Consider that in the online world, customers are in control. They’re task-oriented, and with every search term they type or hyperlink they click, they reveal more about their intentions. A clickthrough on a search term reveals a certain degree of visitor intent. Assuming your product or service offering is what that prospect needs, you have the recipe for superior conversion rates. This is why most online campaigns should enjoy a conversion rate at least two to three times greater than that of offline direct marketing, based on the nature of the online medium alone.
Why Are We Settling for So Much Less?
Traffic cost inflation will hurt the small to medium-sized online advertisers the most. Today’s deceptively low keyword prices have created a new breed of advertisers. I call them crackvertisers.
Crackvertising (krak-ver-tyzing) n. - The addiction to and/or business dependency on low-cost traffic from Google search and other search advertising. Signs of addiction include needing more and more traffic to convert the same amount of sales and paying more for less traffic. Finally, the advertiser’s life becomes obsessed with the next “fix” of traffic. A lack of, reduction of or fluctuation of paid traffic results in severe withdrawal. The effect usually is a corresponding and parallel fluctuation in top line sales. The potency of the drug (read: traffic) declines in time, and the addict needs greater amounts to satisfy his/her addiction.
Many of today’s crackvertisers will find themselves on the short end of the stick when traffic costs begin to outweigh their returns. And it doesn’t end there. While marketers and media outlets desperately cling to old models and others frantically try to find a new model that works, customers become harder to reach. To make matters worse, prospects proactively ignore marketing. Ouch.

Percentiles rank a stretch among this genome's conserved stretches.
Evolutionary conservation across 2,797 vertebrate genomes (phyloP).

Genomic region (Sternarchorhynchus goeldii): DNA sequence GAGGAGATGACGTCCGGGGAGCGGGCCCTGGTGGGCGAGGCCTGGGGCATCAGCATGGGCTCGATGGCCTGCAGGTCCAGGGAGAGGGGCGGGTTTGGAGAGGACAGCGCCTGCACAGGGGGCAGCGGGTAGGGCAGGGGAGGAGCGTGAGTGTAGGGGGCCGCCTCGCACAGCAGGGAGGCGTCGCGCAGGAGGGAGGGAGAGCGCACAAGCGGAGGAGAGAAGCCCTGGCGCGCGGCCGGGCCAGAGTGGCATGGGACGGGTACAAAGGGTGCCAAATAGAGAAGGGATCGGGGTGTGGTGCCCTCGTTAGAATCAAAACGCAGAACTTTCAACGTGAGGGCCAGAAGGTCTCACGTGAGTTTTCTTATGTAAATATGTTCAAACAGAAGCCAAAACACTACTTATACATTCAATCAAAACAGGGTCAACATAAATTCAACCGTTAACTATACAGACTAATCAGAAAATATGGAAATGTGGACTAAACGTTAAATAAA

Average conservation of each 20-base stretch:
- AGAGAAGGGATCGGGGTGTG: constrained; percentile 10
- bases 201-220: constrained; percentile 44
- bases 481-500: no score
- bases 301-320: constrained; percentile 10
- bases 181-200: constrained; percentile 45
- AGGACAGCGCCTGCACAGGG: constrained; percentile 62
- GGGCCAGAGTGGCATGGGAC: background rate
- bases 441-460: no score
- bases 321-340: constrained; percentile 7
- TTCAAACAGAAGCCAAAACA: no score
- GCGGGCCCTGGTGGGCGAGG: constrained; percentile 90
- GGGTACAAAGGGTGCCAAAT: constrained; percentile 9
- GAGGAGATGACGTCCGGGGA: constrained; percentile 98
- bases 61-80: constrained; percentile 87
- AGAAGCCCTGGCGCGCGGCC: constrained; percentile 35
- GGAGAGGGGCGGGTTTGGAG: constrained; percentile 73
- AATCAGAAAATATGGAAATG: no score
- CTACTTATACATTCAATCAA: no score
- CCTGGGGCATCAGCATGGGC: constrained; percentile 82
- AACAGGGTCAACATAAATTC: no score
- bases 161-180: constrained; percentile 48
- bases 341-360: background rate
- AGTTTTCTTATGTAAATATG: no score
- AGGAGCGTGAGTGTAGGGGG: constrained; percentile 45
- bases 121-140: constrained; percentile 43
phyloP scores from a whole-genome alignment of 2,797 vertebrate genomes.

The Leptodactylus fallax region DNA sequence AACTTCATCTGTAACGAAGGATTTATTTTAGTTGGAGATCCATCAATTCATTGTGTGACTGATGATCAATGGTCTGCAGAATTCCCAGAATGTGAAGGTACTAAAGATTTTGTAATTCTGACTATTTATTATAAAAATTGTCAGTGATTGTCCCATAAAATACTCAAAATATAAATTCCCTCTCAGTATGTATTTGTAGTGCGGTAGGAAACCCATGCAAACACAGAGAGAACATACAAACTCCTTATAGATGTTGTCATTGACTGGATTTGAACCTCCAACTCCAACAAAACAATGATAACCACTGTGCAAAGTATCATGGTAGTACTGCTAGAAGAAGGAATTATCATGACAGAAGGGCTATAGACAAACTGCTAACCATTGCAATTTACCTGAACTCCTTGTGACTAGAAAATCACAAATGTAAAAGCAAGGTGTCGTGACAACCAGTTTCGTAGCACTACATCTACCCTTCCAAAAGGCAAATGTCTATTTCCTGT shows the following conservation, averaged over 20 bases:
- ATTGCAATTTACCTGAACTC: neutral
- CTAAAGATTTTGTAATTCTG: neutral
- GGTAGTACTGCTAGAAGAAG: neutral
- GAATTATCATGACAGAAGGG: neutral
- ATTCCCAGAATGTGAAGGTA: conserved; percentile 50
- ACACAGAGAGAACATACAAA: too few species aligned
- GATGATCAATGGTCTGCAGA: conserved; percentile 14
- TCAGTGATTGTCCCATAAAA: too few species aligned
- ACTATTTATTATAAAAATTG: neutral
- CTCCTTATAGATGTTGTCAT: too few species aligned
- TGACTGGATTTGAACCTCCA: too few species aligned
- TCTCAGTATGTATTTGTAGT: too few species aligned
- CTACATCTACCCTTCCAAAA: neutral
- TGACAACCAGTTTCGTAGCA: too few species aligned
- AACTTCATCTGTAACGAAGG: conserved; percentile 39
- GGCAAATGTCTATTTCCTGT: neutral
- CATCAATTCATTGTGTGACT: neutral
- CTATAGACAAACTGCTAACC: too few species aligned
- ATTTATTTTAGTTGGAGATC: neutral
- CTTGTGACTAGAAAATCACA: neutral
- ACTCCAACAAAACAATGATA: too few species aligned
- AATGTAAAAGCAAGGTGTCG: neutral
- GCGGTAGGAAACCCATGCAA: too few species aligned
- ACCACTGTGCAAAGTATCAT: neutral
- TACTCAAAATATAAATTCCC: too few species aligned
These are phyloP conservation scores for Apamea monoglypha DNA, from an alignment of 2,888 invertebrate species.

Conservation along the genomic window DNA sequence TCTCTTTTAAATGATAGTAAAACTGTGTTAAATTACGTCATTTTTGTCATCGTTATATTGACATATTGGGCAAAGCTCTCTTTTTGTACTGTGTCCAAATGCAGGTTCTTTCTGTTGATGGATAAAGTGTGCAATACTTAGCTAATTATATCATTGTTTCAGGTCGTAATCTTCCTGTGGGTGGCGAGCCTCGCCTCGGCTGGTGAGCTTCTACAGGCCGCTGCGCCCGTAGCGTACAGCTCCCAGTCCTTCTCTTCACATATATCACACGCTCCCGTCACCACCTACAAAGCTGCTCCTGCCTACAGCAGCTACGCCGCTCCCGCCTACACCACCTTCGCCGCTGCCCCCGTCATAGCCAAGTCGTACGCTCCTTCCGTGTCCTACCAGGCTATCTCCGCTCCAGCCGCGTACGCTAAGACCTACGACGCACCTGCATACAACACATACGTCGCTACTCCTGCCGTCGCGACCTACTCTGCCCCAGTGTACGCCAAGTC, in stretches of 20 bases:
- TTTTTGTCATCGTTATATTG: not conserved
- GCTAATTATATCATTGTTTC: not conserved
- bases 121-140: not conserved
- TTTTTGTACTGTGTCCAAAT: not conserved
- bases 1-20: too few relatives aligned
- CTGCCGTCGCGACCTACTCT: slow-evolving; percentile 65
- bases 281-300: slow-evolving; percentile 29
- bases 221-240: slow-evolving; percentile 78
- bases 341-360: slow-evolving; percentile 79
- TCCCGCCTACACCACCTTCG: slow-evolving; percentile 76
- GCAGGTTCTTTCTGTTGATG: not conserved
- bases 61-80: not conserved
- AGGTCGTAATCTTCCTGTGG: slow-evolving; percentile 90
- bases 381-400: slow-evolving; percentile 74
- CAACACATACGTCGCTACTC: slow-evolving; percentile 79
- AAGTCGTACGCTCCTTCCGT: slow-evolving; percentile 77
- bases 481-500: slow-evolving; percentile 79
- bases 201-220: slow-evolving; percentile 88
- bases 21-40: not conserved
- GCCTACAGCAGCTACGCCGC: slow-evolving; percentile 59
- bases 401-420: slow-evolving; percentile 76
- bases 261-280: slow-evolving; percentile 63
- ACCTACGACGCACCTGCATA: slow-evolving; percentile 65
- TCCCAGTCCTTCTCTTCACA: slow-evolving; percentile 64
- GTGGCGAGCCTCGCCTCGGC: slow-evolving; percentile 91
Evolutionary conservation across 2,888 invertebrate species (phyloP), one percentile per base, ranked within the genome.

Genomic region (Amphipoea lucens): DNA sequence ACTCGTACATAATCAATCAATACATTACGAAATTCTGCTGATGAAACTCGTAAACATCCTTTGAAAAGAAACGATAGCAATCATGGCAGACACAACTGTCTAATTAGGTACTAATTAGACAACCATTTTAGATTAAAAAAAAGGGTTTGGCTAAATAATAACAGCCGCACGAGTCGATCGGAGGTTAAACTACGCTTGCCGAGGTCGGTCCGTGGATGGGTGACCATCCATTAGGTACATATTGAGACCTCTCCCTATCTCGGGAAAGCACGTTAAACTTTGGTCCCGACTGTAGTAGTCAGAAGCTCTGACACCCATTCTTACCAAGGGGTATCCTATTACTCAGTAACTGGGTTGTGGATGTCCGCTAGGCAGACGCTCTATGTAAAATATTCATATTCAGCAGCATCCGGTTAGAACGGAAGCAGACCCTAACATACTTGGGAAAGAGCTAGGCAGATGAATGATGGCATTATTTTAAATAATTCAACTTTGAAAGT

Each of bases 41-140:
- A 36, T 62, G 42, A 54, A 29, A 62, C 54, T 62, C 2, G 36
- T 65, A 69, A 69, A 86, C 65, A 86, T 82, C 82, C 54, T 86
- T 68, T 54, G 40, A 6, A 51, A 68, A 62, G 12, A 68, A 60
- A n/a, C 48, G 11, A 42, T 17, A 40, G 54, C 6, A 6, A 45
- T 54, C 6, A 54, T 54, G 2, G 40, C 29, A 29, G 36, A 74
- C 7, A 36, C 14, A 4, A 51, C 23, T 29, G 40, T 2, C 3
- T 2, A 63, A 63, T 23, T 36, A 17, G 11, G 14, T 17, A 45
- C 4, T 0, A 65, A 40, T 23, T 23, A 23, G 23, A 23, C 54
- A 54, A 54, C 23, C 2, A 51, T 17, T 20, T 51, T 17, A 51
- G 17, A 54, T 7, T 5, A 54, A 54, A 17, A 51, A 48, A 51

To be sure, media fragmentation is taking its toll. TiVo, iPods, hundreds of cable TV channels, satellite television and radio, podcasting, Web sites, consumer-generated media, even video games cut people’s time and attention into thousands of fragments. Marketers have a harder time reaching large population segments. They continually spend more to reach fewer people. They used to reach the masses with buys on three TV networks; now, they must buy on several stations to approximate the same reach.
Customers’ buying contexts have changed as communication has accelerated and information proliferates. Moving faster than ever: word-of-mouth advertising and “badvertising.” Bad news about your business or your company’s failure to live up to advertising claims cancel out any image-control advertising. Even great advertising can’t serve as a smokescreen for poor merchandise selection and dismal customer service. Slick catalogs and marketing claims can’t detract from failings in customer relationship management or help customer lifetime value, for example. You can fool a lot of people once, but it’s much harder to do it twice.
Customers have more control than ever: more choices, more information. Yet companies still try to spoon-feed the public a flavorless, neutral, old-time ad campaign. The only difference is that they’ve transferred more of those ads online. Then marketers are confused when people ignore it or spit it out.
It’s unsettling how little some companies have changed their marketing outlook in spite of the new media landscape. They mistake using new media for taking a new marketing approach. They misunderstand the nature of new media vehicles like SEM and how customers behave differently because of them.
SEM Tactics to Employ
Old-school marketing can’t be resuscitated. The landscape has changed. Marketing must morph into something different. Traffic alone won’t be enough. We must shift from the advertising/marketing/sales silo strategy to an all-encompassing customer persuasion worldview.
So when sitting at the conference table concocting your SEM strategy, do the following:
• Shift more resources to conversion tactics and less toward traffic generation. Develop online strategies that offer visitors information and options customized to their needs; this will begin to lessen your dependence on traffic.
• Focus on holes in the buying process (i.e., where visitors might be falling through), rather than holes in the traffic-acquisition strategy.
• Commit to making your SEM efforts more relevant. The new marketing world order is about relevance, not traffic, reach or message posturing. It’s not just about getting your message out there. It’s about being real and saying something true and meaningful in the most compelling way possible.
• Devote time and resources to better know your customers and their needs. If you don’t know who your customers are and where they are in the buying process, and you don’t have a conversion plan that goes beyond a watered-down landing page, you might as well flush that SEM budget.
Jeffrey Eisenberg is co-founder and CEO of Future Now Inc., a New York-based consultancy that specializes in online conversion strategies. He can be reached at email@example.com, or via (877) 643-7244.